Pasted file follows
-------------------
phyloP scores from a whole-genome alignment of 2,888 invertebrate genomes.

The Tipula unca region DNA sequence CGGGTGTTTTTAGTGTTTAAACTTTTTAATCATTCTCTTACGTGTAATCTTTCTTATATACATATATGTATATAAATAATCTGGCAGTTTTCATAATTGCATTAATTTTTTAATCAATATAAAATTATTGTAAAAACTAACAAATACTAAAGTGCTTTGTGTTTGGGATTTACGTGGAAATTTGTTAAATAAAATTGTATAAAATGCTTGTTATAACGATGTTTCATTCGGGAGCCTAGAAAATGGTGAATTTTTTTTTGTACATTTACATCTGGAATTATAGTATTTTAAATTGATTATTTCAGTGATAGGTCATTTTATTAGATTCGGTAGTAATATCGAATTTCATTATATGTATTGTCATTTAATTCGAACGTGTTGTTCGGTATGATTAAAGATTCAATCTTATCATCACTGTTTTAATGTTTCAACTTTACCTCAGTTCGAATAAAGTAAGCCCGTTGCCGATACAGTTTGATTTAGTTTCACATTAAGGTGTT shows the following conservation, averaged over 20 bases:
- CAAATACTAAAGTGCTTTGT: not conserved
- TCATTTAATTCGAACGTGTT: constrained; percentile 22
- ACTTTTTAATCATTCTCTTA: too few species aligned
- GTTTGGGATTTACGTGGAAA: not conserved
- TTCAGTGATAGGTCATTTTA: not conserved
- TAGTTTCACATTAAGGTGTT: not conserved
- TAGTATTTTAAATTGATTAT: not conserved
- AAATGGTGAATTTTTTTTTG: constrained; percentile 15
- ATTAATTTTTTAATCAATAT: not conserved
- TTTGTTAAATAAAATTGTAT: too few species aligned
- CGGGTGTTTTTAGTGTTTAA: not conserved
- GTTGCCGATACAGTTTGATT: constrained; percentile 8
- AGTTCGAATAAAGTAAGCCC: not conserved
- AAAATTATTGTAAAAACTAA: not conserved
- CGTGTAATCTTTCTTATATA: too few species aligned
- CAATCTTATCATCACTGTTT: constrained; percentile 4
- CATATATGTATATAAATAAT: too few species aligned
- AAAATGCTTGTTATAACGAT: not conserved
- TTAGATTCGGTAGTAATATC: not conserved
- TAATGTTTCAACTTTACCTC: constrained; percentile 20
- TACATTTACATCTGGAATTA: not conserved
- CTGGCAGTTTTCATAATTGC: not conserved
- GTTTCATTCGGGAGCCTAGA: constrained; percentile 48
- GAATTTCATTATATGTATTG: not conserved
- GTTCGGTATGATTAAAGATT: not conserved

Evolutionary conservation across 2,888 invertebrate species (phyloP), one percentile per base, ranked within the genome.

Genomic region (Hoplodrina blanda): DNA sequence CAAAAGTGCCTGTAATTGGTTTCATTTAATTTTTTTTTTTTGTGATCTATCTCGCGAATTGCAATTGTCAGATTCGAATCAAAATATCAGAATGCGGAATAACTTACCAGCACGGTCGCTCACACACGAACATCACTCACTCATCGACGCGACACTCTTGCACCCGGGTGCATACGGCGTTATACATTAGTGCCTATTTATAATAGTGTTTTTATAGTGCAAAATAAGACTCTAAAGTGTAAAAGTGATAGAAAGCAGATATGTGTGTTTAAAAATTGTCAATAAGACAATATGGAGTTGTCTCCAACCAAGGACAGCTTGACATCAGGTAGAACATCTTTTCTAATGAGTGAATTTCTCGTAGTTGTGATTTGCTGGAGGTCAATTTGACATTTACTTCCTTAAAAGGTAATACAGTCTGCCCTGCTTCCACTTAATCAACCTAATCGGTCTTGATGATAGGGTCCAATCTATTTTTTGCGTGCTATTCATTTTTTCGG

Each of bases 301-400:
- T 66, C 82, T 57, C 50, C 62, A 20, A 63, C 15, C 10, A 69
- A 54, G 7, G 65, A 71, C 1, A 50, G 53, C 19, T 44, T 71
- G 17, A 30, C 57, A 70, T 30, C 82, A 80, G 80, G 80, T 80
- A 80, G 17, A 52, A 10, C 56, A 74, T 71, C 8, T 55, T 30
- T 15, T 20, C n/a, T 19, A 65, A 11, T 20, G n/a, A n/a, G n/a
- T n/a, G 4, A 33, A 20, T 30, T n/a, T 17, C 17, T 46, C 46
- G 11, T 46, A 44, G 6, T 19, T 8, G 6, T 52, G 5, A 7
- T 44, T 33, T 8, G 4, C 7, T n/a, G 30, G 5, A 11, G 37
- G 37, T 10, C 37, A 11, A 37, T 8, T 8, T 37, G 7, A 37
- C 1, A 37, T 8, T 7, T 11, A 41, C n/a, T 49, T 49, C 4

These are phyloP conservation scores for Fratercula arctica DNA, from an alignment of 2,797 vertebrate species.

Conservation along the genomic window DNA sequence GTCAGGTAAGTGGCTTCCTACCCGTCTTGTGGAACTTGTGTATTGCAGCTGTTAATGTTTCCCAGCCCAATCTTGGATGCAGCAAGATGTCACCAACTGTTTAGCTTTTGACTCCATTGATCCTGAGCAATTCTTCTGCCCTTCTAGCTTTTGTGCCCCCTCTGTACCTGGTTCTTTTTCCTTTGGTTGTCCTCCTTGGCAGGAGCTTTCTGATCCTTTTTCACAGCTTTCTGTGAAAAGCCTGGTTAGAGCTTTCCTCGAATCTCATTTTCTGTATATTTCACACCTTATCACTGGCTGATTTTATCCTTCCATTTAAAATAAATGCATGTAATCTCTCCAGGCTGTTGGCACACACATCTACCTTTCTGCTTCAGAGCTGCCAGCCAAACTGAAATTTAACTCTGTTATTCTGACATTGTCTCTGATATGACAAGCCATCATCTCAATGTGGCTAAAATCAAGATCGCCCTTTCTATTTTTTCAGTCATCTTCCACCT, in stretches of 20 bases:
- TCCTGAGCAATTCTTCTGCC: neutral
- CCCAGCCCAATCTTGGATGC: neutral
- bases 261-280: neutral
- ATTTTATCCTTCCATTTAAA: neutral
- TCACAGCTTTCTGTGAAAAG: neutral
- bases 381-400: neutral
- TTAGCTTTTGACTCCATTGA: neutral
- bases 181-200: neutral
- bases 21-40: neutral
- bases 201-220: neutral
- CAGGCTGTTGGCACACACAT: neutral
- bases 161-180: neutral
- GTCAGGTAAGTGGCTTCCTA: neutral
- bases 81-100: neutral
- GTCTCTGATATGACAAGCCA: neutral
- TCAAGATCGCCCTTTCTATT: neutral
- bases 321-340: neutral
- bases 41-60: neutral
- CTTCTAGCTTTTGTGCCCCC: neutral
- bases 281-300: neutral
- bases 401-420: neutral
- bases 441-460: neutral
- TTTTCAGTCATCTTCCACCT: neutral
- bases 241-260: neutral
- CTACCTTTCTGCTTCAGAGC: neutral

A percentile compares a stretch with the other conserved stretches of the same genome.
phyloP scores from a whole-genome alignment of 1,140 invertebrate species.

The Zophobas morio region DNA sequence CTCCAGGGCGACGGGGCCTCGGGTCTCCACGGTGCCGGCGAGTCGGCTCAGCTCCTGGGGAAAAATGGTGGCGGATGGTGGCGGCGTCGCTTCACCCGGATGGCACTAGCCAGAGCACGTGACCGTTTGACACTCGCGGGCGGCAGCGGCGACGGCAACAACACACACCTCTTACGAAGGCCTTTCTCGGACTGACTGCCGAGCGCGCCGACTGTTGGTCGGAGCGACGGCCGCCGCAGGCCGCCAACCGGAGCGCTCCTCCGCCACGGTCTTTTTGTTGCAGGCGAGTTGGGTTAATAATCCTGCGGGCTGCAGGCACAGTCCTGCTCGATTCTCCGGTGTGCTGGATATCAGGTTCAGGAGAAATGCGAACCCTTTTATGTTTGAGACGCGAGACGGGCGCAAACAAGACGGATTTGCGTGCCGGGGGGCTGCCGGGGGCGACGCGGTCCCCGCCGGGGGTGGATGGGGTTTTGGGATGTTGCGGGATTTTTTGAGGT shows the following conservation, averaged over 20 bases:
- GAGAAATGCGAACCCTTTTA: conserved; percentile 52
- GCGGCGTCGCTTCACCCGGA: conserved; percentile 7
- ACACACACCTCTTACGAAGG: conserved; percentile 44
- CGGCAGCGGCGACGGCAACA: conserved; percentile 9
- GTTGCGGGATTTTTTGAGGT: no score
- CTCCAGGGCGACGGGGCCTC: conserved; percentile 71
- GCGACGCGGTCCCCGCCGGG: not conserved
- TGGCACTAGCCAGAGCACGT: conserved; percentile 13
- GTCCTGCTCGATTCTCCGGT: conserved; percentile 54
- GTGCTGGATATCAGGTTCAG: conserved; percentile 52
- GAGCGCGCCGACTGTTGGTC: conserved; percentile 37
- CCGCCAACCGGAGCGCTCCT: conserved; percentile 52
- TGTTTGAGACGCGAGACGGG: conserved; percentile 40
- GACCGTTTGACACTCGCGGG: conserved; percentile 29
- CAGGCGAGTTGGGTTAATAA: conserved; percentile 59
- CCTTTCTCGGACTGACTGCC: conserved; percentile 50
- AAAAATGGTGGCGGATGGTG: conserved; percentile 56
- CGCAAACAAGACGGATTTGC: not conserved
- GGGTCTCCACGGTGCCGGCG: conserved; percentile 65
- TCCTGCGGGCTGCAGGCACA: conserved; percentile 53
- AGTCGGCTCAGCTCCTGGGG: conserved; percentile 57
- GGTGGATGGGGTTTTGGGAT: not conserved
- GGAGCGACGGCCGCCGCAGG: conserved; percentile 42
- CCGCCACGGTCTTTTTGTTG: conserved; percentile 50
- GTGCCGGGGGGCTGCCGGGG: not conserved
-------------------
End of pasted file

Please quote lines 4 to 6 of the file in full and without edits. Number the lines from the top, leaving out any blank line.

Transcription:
- TCATTTAATTCGAACGTGTT: constrained; percentile 22
- ACTTTTTAATCATTCTCTTA: too few species aligned
- GTTTGGGATTTACGTGGAAA: not conserved